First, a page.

On Sunday, July 15, 1973, Cash and the Tigers hosted the California Angels. Nolan Ryan started for the Angels and was opposed by Tigers hurler Jim Perry. By the end of the afternoon, the 41,411 at Tiger Stadium not only witnessed history, but one of baseball’s great comical moments as well.

Through seven innings, Ryan held the Tigers hitless with 16 strikeouts and four walks as the Angels held a 1-0 lead. However, California broke the game open with a five-run top of the eighth inning on three run-scoring singles.

In the bottom half of the inning, Ryan retired the Tigers in order, which included his 17th strikeout.

Three outs away from his second career no-hitter, Ryan retired Mickey Stanley and Gates Brown. The popular Cash became the final hope for Detroit. Like the rest of the Tigers, he couldn’t figure out Ryan, striking out twice and grounding out.

Cash then showed that professional athletes can never take themselves too seriously. He strolled to the plate with not a bat, but a leg that he broke off from a locker room table. Home plate umpire Ron Luciano told Cash he couldn’t use the leg. The Tigers slugger apparently responded that he had as much chance hitting Ryan with the leg than a bat.

I wonder if Ryan was more upset than humored at Cash’s antics. Pitchers prefer to be in a routine, and Cash upset the rhythm. But Ryan was not phased and induced Cash to pop up for the final out and Ryan’s no-hitter in the Angels 6-0 victory.

Cash was known as a prankster throughout his career, but his humor reached an apex on that Sunday afternoon in Detroit. Since Ryan threw a record seven no-hitters, Cash may have come up with a good idea: Using any tools available to try to hit the Ryan Express.

Streakin: Forgotten NL All-Star Moments (1972-82)

The annual Major League Baseball All-Star Game is tonight at Citi Field in New York. The National League is looking to extend a three-game winning streak and once again claim home field advantage for the World Series.

But the National League’s winning streak in the Mid-Summer Classic pales in comparison to the senior circuit’s 11-game winning streak from 1972 to 1982. Let’s take a look at some of the moments during that streak that may be easily forgettable.

1972: Cincinnati’s Joe Morgan delivered the walk-off single in the bottom of 10th inning of the 4-3 win in Atlanta. But if not for an RBI fielder’s choice by Houston’s Lee May in the bottom of the ninth, the AL would have won their second straight All-Star Game. The AL entered the bottom of the ninth leading 3-2 with the White Sox’s Wilbur Wood on the mound trying to seal the victory.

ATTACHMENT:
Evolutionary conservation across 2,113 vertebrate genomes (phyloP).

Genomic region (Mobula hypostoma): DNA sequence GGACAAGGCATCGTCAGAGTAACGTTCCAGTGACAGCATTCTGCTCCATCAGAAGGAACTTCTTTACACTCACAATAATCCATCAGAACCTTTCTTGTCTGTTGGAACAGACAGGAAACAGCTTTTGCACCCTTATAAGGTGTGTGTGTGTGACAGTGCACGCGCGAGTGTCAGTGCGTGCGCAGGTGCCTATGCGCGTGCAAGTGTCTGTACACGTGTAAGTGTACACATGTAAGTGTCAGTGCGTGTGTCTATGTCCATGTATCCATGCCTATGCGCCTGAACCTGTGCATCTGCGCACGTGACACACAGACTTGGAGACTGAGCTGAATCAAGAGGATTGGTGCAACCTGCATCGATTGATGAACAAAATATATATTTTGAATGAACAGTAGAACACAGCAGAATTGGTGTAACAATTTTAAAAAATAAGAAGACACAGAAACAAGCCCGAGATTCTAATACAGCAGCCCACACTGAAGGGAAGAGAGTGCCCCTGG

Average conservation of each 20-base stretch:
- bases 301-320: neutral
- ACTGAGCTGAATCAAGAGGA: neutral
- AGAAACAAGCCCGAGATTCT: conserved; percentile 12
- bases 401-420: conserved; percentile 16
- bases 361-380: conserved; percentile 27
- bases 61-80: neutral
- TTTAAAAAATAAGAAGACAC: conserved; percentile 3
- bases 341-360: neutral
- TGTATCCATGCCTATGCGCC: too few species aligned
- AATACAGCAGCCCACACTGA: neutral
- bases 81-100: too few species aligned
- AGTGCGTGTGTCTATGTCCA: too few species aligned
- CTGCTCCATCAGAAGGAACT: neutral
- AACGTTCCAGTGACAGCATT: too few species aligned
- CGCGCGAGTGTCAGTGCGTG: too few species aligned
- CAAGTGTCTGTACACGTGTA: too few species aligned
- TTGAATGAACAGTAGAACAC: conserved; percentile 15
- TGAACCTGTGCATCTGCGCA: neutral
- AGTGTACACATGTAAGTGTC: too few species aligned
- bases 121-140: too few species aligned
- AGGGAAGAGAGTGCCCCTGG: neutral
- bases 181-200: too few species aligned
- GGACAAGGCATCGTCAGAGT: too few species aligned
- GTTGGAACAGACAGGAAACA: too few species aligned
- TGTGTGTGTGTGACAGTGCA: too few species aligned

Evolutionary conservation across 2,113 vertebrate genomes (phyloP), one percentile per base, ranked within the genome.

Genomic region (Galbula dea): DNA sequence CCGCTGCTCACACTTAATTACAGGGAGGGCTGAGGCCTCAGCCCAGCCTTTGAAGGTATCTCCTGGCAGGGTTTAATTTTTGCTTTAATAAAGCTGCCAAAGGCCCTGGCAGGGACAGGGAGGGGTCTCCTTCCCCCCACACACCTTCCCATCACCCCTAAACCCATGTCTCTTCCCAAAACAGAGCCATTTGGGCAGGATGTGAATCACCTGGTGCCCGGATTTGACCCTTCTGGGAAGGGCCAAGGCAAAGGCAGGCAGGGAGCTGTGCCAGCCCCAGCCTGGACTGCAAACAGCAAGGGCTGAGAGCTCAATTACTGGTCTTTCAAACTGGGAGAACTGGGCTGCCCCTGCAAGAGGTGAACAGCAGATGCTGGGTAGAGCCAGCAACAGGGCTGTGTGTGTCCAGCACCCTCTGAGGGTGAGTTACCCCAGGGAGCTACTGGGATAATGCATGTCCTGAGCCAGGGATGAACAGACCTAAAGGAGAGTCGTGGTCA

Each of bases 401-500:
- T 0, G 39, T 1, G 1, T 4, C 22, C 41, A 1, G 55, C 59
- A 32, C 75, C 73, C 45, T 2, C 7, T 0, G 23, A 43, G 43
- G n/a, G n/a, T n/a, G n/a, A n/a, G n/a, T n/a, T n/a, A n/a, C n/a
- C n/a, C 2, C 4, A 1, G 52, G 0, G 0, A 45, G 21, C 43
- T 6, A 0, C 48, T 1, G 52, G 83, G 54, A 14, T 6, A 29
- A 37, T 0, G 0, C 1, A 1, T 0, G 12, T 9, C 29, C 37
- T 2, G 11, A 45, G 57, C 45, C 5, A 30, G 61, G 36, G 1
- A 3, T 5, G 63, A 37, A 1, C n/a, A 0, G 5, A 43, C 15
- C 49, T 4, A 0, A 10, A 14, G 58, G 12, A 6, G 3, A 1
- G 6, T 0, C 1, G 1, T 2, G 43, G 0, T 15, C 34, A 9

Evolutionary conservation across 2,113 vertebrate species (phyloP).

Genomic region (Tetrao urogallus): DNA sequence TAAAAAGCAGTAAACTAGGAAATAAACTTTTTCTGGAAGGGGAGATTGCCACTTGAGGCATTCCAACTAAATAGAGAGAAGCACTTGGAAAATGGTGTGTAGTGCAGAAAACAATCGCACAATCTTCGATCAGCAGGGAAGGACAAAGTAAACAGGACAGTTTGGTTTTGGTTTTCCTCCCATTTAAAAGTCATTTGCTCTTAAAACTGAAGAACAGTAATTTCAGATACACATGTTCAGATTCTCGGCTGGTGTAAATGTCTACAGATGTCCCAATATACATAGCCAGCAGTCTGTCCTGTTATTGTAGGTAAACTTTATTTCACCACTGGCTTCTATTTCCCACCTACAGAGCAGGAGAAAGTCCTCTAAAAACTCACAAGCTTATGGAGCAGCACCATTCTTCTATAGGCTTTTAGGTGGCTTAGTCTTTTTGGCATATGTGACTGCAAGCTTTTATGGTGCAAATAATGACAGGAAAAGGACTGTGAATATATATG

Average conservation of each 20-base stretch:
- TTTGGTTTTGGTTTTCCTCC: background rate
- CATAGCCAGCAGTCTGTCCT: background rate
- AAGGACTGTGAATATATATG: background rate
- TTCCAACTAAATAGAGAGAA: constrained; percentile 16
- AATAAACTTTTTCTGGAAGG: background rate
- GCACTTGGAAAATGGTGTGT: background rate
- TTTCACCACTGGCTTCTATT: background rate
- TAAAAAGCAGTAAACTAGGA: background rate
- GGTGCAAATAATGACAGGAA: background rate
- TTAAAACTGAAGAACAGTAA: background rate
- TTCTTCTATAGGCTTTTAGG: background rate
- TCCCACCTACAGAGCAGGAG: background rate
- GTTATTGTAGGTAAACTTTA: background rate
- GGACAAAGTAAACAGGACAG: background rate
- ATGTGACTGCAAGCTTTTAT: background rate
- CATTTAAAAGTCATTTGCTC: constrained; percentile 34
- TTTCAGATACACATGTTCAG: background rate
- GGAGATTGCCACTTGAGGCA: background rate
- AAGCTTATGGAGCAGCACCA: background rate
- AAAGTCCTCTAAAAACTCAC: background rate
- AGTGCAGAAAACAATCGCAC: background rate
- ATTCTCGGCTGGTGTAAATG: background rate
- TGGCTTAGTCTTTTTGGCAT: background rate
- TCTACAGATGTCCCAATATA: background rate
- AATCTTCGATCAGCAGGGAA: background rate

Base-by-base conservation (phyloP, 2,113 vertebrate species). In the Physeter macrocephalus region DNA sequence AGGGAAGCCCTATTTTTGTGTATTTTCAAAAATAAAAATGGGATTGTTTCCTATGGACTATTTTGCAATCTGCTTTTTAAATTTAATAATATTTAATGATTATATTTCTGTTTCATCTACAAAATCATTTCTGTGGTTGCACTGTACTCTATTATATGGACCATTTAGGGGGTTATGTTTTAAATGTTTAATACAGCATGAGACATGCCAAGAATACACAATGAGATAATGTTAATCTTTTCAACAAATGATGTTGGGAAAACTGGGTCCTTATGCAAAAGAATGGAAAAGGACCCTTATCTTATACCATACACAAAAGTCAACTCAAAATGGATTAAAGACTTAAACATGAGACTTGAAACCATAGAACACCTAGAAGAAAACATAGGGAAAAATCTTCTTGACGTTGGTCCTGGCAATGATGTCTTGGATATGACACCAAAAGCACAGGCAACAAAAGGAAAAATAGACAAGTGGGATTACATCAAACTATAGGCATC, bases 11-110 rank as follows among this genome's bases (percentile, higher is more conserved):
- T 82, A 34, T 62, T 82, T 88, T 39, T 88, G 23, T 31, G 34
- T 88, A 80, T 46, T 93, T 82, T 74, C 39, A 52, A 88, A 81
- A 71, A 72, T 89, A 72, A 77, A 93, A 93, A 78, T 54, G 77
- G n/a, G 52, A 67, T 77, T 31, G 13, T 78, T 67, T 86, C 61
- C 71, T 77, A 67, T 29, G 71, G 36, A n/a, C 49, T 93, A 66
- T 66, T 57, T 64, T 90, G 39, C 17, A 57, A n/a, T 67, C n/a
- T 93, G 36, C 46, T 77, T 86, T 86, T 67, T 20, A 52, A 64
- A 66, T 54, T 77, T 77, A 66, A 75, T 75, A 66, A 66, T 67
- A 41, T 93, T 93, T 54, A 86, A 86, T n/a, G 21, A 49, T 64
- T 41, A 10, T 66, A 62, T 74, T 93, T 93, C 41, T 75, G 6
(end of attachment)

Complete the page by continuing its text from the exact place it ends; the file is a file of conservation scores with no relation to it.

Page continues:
1974: Dodgers Steve Garvey earned game MVP honors despite not being listed on the ballot. He was added to the starting lineup by a write-in vote and finished 2-for-4 with an RBI and run scored in the 7-2 win in Pittsburgh.

1975: For the first time in All-Star Game history, honorary captains were named for each league. Former Yankee Mickey Mantle represented the AL squad, while Cardinals great Stan Musial represented the NL. The NL broke a 3-3 tie in the top of the ninth inning with a two-run single by Cub Bill Madlock and a sacrifice fly by Red Pete Rose for a 6-3 triumph.

1976: Five Reds (Bench, Morgan, Rose, Dave Concepcion and George Foster) elected by the fans and two Cincinnati reserves (Tony Perez, Ken Griffey) combined for seven hits and four RBI in a 7-1 triumph in Philadelphia.

1977: Fans may remember Morgan’s lead off home run off of Baltimore’s Jim Palmer at Yankee Stadium. But a two-run home run by Philadelphia’s Greg Luzinski later in the inning gave the NL a 4-0 lead. Even with an AL comeback attempt, the senior circuit held on for a 7-5 victory.

1979: Despite his phenomenal career, this was the only All-Star Game start for California’s Nolan Ryan. This was the second of five Mid-Summer Classic appearances for Ryan.

1980: Griffey’s fifth inning home run off of Yankee Tommy John was not only the NL’s first run, it was also their first hit. The NL went on to win, 4-2, at Dodger Stadium as Griffey earned MVP honors. His son, Ken Griffey Jr., won the All-Star Game MVP Award in 1992.

1981: Future Hall of Famer Mike Schmidt of Philadelphia hit a game winning, two-run home run in the eighth inning off of another future Hall of Famer, Milwaukee’s Rollie Fingers. The NL won, 5-4, in Cleveland.

1982: With the All-Star Game in Montreal, two Expos were responsible for the final run of the game in the NL’s 4-1 win. After Al Oliver doubled, he scored on a Gary Carter single in the sixth inning.

After the AL ended an 11-game losing streak with a 13-3 win in 1983 at Comiskey Park in Chicago, the NL quickly responded with three All-Star wins in the next four years.

Enjoy tonight’s game!